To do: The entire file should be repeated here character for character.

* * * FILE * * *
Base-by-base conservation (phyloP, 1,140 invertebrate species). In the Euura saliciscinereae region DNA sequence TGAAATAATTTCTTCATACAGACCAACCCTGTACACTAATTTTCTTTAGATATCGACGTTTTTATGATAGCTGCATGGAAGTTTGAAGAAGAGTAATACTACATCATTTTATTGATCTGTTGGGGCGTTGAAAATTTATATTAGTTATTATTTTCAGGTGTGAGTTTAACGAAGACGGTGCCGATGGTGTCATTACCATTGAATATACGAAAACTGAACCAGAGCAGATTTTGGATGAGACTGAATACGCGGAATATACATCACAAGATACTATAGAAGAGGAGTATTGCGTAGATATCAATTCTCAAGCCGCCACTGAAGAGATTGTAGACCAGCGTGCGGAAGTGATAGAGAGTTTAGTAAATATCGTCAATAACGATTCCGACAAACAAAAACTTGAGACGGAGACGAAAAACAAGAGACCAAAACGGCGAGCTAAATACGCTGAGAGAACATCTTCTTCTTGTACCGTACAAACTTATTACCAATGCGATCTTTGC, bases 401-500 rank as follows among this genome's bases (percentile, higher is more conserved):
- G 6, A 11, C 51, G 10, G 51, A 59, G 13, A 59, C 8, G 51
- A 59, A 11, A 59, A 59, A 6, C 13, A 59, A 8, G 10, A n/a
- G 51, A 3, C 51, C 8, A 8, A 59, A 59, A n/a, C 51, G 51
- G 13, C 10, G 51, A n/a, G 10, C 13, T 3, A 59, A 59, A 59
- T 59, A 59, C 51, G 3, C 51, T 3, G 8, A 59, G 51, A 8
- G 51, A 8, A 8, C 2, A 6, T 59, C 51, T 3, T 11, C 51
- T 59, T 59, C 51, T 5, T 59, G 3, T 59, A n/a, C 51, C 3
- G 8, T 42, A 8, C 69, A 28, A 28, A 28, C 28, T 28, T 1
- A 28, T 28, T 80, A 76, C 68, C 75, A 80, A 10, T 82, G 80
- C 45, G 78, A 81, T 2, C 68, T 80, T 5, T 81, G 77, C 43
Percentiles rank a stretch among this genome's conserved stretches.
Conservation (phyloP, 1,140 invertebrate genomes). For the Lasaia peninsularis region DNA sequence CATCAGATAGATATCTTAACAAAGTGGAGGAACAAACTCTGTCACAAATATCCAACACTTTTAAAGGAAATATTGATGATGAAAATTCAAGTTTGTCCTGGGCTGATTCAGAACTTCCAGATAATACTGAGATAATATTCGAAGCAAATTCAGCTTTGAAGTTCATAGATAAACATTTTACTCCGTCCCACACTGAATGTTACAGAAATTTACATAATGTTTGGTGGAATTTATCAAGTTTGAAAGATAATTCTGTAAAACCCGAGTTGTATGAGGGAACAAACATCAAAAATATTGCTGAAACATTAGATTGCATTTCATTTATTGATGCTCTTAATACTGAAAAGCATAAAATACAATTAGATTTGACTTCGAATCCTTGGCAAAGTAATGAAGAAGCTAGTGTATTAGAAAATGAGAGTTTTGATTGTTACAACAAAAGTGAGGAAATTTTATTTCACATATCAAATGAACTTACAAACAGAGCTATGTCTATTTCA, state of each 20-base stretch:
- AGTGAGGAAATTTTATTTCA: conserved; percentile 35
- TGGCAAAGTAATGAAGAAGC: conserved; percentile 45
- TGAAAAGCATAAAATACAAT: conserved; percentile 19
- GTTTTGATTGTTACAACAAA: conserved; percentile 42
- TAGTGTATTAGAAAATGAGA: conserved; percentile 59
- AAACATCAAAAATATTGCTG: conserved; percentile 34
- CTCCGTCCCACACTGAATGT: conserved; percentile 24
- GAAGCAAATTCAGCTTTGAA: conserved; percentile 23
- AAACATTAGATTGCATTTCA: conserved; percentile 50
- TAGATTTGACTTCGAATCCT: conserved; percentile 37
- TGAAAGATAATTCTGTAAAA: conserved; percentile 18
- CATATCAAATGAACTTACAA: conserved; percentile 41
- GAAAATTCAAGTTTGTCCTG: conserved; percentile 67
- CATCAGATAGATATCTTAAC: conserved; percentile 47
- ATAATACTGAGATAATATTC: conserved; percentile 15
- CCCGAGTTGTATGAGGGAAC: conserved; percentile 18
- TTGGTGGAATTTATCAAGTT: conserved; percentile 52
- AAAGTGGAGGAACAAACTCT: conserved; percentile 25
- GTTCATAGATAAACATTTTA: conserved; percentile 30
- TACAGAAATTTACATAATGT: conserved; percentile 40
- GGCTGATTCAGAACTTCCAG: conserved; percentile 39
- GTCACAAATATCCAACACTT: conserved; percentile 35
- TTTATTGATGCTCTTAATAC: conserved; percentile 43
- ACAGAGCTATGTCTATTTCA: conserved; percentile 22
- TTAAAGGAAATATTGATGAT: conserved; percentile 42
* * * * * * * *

Base-by-base conservation (phyloP, 1,140 invertebrate species). In the Euura saliciscinereae region DNA sequence TGAAATAATTTCTTCATACAGACCAACCCTGTACACTAATTTTCTTTAGATATCGACGTTTTTATGATAGCTGCATGGAAGTTTGAAGAAGAGTAATACTACATCATTTTATTGATCTGTTGGGGCGTTGAAAATTTATATTAGTTATTATTTTCAGGTGTGAGTTTAACGAAGACGGTGCCGATGGTGTCATTACCATTGAATATACGAAAACTGAACCAGAGCAGATTTTGGATGAGACTGAATACGCGGAATATACATCACAAGATACTATAGAAGAGGAGTATTGCGTAGATATCAATTCTCAAGCCGCCACTGAAGAGATTGTAGACCAGCGTGCGGAAGTGATAGAGAGTTTAGTAAATATCGTCAATAACGATTCCGACAAACAAAAACTTGAGACGGAGACGAAAAACAAGAGACCAAAACGGCGAGCTAAATACGCTGAGAGAACATCTTCTTCTTGTACCGTACAAACTTATTACCAATGCGATCTTTGC, bases 401-500 rank as follows among this genome's bases (percentile, higher is more conserved):
- G 6, A 11, C 51, G 10, G 51, A 59, G 13, A 59, C 8, G 51
- A 59, A 11, A 59, A 59, A 6, C 13, A 59, A 8, G 10, A n/a
- G 51, A 3, C 51, C 8, A 8, A 59, A 59, A n/a, C 51, G 51
- G 13, C 10, G 51, A n/a, G 10, C 13, T 3, A 59, A 59, A 59
- T 59, A 59, C 51, G 3, C 51, T 3, G 8, A 59, G 51, A 8
- G 51, A 8, A 8, C 2, A 6, T 59, C 51, T 3, T 11, C 51
- T 59, T 59, C 51, T 5, T 59, G 3, T 59, A n/a, C 51, C 3
- G 8, T 42, A 8, C 69, A 28, A 28, A 28, C 28, T 28, T 1
- A 28, T 28, T 80, A 76, C 68, C 75, A 80, A 10, T 82, G 80
- C 45, G 78, A 81, T 2, C 68, T 80, T 5, T 81, G 77, C 43
Percentiles rank a stretch among this genome's conserved stretches.
Conservation (phyloP, 1,140 invertebrate genomes). For the Lasaia peninsularis region DNA sequence CATCAGATAGATATCTTAACAAAGTGGAGGAACAAACTCTGTCACAAATATCCAACACTTTTAAAGGAAATATTGATGATGAAAATTCAAGTTTGTCCTGGGCTGATTCAGAACTTCCAGATAATACTGAGATAATATTCGAAGCAAATTCAGCTTTGAAGTTCATAGATAAACATTTTACTCCGTCCCACACTGAATGTTACAGAAATTTACATAATGTTTGGTGGAATTTATCAAGTTTGAAAGATAATTCTGTAAAACCCGAGTTGTATGAGGGAACAAACATCAAAAATATTGCTGAAACATTAGATTGCATTTCATTTATTGATGCTCTTAATACTGAAAAGCATAAAATACAATTAGATTTGACTTCGAATCCTTGGCAAAGTAATGAAGAAGCTAGTGTATTAGAAAATGAGAGTTTTGATTGTTACAACAAAAGTGAGGAAATTTTATTTCACATATCAAATGAACTTACAAACAGAGCTATGTCTATTTCA, state of each 20-base stretch:
- AGTGAGGAAATTTTATTTCA: conserved; percentile 35
- TGGCAAAGTAATGAAGAAGC: conserved; percentile 45
- TGAAAAGCATAAAATACAAT: conserved; percentile 19
- GTTTTGATTGTTACAACAAA: conserved; percentile 42
- TAGTGTATTAGAAAATGAGA: conserved; percentile 59
- AAACATCAAAAATATTGCTG: conserved; percentile 34
- CTCCGTCCCACACTGAATGT: conserved; percentile 24
- GAAGCAAATTCAGCTTTGAA: conserved; percentile 23
- AAACATTAGATTGCATTTCA: conserved; percentile 50
- TAGATTTGACTTCGAATCCT: conserved; percentile 37
- TGAAAGATAATTCTGTAAAA: conserved; percentile 18
- CATATCAAATGAACTTACAA: conserved; percentile 41
- GAAAATTCAAGTTTGTCCTG: conserved; percentile 67
- CATCAGATAGATATCTTAAC: conserved; percentile 47
- ATAATACTGAGATAATATTC: conserved; percentile 15
- CCCGAGTTGTATGAGGGAAC: conserved; percentile 18
- TTGGTGGAATTTATCAAGTT: conserved; percentile 52
- AAAGTGGAGGAACAAACTCT: conserved; percentile 25
- GTTCATAGATAAACATTTTA: conserved; percentile 30
- TACAGAAATTTACATAATGT: conserved; percentile 40
- GGCTGATTCAGAACTTCCAG: conserved; percentile 39
- GTCACAAATATCCAACACTT: conserved; percentile 35
- TTTATTGATGCTCTTAATAC: conserved; percentile 43
- ACAGAGCTATGTCTATTTCA: conserved; percentile 22
- TTAAAGGAAATATTGATGAT: conserved; percentile 42